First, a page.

Patients with a genetic variation who are at minimal or no increased risk for adverse consequences should not be labeled as diseased. If the definition of disease is based solely on a genetic abnormality rather than on a clear specification of the risk, the label may harm the patient. For example, treating genetic variations in the elderly may not only be unnecessary (because of the low risk of an adverse outcome), but may actually lead to deleterious side effects.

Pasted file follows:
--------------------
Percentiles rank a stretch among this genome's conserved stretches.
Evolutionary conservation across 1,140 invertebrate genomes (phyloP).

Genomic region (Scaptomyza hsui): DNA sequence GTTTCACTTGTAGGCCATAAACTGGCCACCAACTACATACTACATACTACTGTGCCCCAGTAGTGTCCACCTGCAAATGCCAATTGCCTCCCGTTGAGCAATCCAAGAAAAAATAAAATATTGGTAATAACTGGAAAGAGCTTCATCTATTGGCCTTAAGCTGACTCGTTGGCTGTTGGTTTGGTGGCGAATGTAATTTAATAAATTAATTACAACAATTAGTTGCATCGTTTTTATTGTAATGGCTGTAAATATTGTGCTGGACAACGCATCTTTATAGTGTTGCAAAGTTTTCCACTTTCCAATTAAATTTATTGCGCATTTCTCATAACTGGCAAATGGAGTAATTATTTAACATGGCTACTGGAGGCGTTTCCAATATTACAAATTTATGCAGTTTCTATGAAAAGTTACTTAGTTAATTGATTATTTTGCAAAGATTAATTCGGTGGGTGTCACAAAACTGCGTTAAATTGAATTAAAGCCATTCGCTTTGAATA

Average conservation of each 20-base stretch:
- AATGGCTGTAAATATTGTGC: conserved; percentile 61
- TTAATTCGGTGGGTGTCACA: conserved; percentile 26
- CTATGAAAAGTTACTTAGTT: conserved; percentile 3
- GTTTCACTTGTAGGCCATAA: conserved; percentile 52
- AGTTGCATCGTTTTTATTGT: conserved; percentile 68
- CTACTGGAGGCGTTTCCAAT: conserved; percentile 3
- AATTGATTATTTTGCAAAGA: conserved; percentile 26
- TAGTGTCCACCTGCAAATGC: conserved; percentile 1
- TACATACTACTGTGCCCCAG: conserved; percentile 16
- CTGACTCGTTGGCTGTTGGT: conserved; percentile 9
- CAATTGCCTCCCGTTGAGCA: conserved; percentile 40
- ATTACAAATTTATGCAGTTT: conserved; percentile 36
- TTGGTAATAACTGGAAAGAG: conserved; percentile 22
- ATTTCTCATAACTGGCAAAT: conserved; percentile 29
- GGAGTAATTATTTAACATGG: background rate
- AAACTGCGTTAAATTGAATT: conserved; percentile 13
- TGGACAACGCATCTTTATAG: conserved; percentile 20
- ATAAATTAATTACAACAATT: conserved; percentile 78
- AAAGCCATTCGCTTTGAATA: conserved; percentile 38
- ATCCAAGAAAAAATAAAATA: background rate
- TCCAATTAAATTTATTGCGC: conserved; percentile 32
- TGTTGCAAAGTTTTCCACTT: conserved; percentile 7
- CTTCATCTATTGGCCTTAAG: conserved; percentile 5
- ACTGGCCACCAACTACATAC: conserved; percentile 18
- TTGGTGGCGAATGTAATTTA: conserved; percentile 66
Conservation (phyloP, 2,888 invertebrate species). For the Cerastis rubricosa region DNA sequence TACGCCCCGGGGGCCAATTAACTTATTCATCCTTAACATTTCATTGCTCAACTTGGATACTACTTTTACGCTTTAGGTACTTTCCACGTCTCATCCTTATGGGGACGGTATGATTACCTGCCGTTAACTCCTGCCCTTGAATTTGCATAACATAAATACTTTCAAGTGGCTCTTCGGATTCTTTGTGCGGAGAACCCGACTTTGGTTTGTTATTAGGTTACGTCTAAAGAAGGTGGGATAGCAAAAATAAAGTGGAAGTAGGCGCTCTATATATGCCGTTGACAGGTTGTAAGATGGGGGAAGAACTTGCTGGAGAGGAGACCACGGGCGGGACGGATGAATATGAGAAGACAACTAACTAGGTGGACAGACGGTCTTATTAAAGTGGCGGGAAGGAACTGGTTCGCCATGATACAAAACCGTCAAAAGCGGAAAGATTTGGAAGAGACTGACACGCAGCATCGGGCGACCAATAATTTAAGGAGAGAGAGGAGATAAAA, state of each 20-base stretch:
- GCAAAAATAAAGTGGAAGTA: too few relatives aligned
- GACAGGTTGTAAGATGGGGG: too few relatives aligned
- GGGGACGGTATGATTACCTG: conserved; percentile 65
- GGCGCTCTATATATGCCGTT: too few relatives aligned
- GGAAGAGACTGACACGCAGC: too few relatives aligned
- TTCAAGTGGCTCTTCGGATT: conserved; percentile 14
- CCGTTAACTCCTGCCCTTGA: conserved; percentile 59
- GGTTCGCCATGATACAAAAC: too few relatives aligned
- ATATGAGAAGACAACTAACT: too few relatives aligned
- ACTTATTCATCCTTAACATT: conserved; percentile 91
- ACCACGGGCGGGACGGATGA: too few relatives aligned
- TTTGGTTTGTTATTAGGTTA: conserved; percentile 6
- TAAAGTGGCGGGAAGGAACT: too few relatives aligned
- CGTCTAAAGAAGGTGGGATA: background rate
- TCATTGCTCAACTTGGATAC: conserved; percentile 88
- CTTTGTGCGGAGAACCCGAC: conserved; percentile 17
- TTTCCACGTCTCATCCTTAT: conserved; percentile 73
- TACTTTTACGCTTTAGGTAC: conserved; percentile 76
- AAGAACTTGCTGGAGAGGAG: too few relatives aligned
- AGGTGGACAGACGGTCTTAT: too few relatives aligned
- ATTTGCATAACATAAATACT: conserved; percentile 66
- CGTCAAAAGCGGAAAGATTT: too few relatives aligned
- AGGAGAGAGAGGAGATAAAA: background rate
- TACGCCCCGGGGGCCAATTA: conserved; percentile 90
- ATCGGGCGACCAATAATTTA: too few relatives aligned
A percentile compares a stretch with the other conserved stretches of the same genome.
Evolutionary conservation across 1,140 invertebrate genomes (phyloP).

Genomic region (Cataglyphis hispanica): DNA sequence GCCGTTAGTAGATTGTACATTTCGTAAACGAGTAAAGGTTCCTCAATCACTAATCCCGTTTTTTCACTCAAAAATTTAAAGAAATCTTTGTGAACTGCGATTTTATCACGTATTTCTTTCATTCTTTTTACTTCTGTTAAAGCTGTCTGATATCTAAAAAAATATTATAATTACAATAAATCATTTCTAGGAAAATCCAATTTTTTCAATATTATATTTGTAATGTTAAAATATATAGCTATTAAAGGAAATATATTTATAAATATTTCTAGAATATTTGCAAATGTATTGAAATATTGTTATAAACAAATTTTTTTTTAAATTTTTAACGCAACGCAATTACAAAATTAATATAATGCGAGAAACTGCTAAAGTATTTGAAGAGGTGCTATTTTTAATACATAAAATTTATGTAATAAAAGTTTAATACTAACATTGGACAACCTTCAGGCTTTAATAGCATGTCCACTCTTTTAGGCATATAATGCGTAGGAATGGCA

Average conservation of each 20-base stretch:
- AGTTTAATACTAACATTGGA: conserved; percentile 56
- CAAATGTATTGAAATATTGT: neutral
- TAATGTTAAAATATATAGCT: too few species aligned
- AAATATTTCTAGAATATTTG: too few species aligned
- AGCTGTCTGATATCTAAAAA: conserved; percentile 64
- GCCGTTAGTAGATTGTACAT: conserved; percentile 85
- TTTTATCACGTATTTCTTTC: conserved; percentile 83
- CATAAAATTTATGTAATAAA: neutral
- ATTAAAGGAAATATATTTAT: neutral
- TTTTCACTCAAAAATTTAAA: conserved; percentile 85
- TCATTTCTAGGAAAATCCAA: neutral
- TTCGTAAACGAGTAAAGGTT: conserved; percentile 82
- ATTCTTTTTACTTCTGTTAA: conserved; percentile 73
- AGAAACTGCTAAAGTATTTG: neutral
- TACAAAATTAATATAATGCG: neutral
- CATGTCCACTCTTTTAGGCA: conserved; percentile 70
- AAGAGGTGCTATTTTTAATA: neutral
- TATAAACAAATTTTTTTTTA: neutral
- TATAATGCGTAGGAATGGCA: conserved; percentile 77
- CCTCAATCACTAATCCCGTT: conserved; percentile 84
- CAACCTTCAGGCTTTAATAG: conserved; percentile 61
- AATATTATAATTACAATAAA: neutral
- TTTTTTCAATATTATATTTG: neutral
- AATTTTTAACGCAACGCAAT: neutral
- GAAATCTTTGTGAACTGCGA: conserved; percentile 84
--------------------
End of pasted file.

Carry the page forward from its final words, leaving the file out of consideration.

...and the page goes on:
The continuing discovery of new genes, their sequences, and variations has led to confusion among clinicians and patients. First, not all patients with genetic mutations or abnormalities develop adverse outcomes. When a genetic mutation is initially identified, the likelihood of developing a disease is unknown, and so the importance of the mutation cannot be gauged. For example, it was originally estimated that 80% of Ashkenazi women with mutations in the breast cancer susceptibility genes BRCA1 and BRCA2 would develop breast cancer; subsequent studies revealed that the risk was closer to 50%. Thus, genetic mutations are not sufficient in themselves to lead to adverse consequences. Furthermore, individuals lacking an identifiable genetic mutation are not necessarily “disease-free.” For example, among non-Ashkenazi women who develop breast cancer, only 5% have a BRCA1 or BRCA2 mutation. Mutations in other genes or environmental factors may predispose these women to breast cancer, and so they may have the same or even an increased risk of adverse consequences compared with women carrying an identified genetic mutation. Thus, a genetic mutation is not an absolute prerequisite for a disease and cannot be used as the sole defining feature of that disease.